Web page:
Standalone web client for Scratch
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Standalone web client for Scratch

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Where am I?

Physically? No idea.

Digitally? You’re at Scratch’s open source web client!

We’re working to update the Scratch website to use a new codebase, contained in this repository.

We’re currently building Scratch using React and SCSS. Here are some resources to help you get acquainted with how we’re working on the Scratch codebase:

Before Getting Started

  • Make sure you have node (v4.2 or higher) and npm installed We use npm (Node Package Manager) to maintain and update packages required to build the site.

Update Packages

It's important to make sure that all of the dependencies are up to date because the scratch-www code only works with specific versions of the dependencies. You can update the packages by running this command:

npm install

To Build

To compile the source code into HTML and JavaScript bundles browsers can read, run this command:

npm run build

If you want to run a server that rebuilds the files as you edit them, skip to the To Run section below.

Warnings during npm install

These warnings can be safely ignored:

npm WARN react-modal@0.6.1 requires a peer of react@^0.14.0 but none was installed.
npm WARN react-redux@4.4.0 requires a peer of react@^0.14.0 but none was installed.
npm WARN react-redux@4.4.0 requires a peer of redux@^2.0.0 || ^3.0.0 but none was installed.
npm WARN react-addons-test-utils@0.14.7 requires a peer of react@^0.14.7 but none was installed.
npm WARN react-dom@0.14.8 requires a peer of react@^0.14.8 but none was installed.

These currently exist in static/js/lib

To Run

If you would like to create a temporary version of the site on your machine that you can access through your web browser run the command below. Building (see To Build above) is not necessary for this step and the temporary server can be turned off (see To Stop below).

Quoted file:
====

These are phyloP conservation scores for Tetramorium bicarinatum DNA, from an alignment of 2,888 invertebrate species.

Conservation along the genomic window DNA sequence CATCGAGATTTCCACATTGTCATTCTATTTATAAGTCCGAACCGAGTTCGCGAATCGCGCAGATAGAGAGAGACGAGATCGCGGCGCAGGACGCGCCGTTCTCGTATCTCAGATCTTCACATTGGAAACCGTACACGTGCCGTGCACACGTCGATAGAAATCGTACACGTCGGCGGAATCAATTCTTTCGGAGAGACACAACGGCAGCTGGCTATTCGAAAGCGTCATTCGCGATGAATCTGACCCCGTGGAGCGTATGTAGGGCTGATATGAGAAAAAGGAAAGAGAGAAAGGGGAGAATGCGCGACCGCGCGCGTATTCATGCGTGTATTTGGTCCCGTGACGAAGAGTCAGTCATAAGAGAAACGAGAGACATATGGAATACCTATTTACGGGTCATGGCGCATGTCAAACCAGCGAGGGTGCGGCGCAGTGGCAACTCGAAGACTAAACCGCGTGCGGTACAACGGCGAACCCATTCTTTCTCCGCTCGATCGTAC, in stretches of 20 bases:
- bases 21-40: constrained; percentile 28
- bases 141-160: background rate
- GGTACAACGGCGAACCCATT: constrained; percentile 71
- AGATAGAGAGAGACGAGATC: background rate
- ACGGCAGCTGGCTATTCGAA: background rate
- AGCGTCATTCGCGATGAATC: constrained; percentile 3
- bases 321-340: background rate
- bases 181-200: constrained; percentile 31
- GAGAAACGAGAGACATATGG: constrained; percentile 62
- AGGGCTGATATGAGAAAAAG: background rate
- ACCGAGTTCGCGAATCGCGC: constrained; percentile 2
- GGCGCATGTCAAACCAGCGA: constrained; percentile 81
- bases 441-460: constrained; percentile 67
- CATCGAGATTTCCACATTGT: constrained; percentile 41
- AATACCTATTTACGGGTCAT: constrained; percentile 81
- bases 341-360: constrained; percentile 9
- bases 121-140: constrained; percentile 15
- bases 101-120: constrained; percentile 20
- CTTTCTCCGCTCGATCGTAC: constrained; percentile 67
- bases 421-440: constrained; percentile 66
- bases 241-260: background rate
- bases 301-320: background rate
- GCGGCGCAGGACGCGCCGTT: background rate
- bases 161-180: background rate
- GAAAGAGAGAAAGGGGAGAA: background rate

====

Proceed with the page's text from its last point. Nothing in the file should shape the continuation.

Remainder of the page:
The intl directory must be built separately with the make translations line below in order for the text to appear properly.

make translations
npm start

The site hosted on your local machine can now be accessed by a web browser by entering localhost:8333 into your web browser.

During development, npm start watches any update you make to files in either ./static or ./src and triggers a rebuild of the project. In development, the build is stored in memory, and not served from the ./build directory.

When running npm start, here are some important log messages to keep an eye out for:

  • webpack: bundle is now VALID. – The bundle has been loaded into memory and is now viewable in the browser. This will show up both once npm start has completed its setup, and also once updates you make to files have been re-compiled for viewing in the browser.
  • webpack: bundle is now INVALID. – If you see this, then it means you have made updates to files that are still being compiled for browser viewing. Pages will still be viewable, but they will not see any updates you made yet.

Once running, open http://localhost:8333 in your browser. If you wish to have the server reload automatically, you can install either nodemon or forever.

To stop

To stop the process that is making the site available to your web browser (created above in To Start) use ^C.


npm start can be configured with the following environment variables

Variable Default Description
API_HOST Hostname for API requests
ASSET_HOST Hostname for asset requests
BACKPACK_HOST Hostname for backpack requests
PROJECT_HOST Hostname for project requests
SENTRY_DSN '' DSN for Sentry
FALLBACK '' Pass-through location for old site
GA_TRACKER '' Where to log Google Analytics data
NODE_ENV null If not production, app acts like development
PORT 8333 Port for devserver (http://localhost:XXXX)